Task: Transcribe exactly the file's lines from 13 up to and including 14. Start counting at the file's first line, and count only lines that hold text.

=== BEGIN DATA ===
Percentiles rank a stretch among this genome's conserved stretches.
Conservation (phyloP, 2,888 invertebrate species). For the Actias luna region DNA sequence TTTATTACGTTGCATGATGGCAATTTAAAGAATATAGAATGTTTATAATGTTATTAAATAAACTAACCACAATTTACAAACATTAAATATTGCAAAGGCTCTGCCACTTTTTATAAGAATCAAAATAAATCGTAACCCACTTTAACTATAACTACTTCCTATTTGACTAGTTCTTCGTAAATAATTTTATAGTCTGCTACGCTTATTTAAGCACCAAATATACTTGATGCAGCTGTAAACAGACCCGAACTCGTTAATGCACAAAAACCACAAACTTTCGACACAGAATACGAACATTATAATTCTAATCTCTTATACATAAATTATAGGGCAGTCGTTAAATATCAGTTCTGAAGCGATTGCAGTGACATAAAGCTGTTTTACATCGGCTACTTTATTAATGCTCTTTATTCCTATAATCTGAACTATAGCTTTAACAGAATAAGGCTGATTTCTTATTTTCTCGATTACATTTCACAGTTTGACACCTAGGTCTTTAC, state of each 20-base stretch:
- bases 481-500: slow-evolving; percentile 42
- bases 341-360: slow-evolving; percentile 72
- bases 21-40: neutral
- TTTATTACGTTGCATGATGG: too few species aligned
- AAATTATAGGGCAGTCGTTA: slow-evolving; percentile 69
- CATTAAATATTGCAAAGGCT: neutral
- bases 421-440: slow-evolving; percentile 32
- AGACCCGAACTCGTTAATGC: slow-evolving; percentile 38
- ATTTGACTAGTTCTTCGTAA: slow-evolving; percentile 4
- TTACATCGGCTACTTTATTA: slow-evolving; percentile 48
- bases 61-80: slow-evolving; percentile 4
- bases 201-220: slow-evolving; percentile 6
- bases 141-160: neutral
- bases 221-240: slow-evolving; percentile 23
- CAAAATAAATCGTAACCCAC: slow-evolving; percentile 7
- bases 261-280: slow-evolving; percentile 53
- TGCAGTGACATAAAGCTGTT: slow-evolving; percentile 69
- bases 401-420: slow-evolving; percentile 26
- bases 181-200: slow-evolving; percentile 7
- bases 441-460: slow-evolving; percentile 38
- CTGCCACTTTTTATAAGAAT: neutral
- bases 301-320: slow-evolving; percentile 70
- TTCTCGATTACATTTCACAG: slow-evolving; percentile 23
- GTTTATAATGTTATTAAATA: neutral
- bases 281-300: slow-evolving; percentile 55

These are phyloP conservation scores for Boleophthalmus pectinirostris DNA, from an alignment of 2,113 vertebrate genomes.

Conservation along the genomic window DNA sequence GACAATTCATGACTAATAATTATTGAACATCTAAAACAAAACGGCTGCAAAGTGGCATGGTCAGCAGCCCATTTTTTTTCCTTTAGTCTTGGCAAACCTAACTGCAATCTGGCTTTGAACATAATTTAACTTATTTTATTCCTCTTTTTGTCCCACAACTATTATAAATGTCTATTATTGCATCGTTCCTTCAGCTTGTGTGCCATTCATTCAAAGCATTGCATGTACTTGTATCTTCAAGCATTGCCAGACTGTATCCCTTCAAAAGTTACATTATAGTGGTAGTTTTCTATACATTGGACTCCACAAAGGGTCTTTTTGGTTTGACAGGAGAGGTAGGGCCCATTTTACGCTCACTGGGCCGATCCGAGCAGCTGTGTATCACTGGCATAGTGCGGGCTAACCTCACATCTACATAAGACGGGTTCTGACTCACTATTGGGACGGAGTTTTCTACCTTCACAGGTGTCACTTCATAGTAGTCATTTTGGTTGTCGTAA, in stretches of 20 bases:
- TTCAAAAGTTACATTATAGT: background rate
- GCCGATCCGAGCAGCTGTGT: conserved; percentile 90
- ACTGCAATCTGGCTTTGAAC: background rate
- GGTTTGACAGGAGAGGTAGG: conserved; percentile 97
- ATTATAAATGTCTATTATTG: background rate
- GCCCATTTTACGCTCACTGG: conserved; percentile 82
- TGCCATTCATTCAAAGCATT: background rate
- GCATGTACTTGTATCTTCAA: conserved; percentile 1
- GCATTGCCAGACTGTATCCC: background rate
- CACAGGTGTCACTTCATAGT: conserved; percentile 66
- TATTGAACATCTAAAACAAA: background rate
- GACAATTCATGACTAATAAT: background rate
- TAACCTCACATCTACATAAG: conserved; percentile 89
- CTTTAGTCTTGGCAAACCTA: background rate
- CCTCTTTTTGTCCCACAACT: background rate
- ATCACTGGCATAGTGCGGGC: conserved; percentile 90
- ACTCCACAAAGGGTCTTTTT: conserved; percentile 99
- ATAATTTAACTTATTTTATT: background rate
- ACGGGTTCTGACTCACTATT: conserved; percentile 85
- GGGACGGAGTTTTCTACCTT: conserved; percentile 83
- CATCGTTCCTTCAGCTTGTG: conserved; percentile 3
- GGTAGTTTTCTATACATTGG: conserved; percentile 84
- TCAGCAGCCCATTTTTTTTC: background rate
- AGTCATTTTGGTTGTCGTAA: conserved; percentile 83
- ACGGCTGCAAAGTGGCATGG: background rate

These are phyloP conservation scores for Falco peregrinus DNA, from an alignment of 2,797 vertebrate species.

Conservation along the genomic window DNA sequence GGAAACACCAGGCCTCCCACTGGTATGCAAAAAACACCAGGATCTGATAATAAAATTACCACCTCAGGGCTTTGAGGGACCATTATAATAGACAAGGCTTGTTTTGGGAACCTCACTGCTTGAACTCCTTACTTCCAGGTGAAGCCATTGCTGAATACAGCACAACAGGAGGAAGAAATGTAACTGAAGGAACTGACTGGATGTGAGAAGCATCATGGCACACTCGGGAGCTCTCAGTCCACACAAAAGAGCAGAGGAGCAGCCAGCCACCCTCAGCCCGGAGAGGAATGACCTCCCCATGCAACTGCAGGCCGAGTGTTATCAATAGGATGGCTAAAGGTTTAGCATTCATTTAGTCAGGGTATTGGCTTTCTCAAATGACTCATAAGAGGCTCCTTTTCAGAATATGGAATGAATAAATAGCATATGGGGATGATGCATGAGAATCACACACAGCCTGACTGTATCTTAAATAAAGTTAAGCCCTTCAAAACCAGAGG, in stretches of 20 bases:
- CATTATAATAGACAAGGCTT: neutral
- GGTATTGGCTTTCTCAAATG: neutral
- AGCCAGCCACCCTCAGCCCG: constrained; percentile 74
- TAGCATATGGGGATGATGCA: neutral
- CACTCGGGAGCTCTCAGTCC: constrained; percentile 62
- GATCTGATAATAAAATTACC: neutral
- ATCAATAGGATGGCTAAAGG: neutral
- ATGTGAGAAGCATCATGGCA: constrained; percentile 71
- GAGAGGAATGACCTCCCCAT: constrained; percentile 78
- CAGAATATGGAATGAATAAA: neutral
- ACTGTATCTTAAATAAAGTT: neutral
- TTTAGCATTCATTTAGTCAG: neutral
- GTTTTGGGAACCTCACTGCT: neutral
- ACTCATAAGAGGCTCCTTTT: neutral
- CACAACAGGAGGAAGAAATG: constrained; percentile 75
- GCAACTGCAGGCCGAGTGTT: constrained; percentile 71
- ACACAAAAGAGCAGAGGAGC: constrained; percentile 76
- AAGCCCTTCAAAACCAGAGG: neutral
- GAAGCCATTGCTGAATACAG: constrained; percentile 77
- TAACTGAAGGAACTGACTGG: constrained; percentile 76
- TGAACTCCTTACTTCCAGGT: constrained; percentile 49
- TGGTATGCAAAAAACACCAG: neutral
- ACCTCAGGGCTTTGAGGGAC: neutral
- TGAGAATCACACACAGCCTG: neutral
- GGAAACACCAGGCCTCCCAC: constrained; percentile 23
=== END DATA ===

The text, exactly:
- bases 61-80: slow-evolving; percentile 4
- bases 201-220: slow-evolving; percentile 6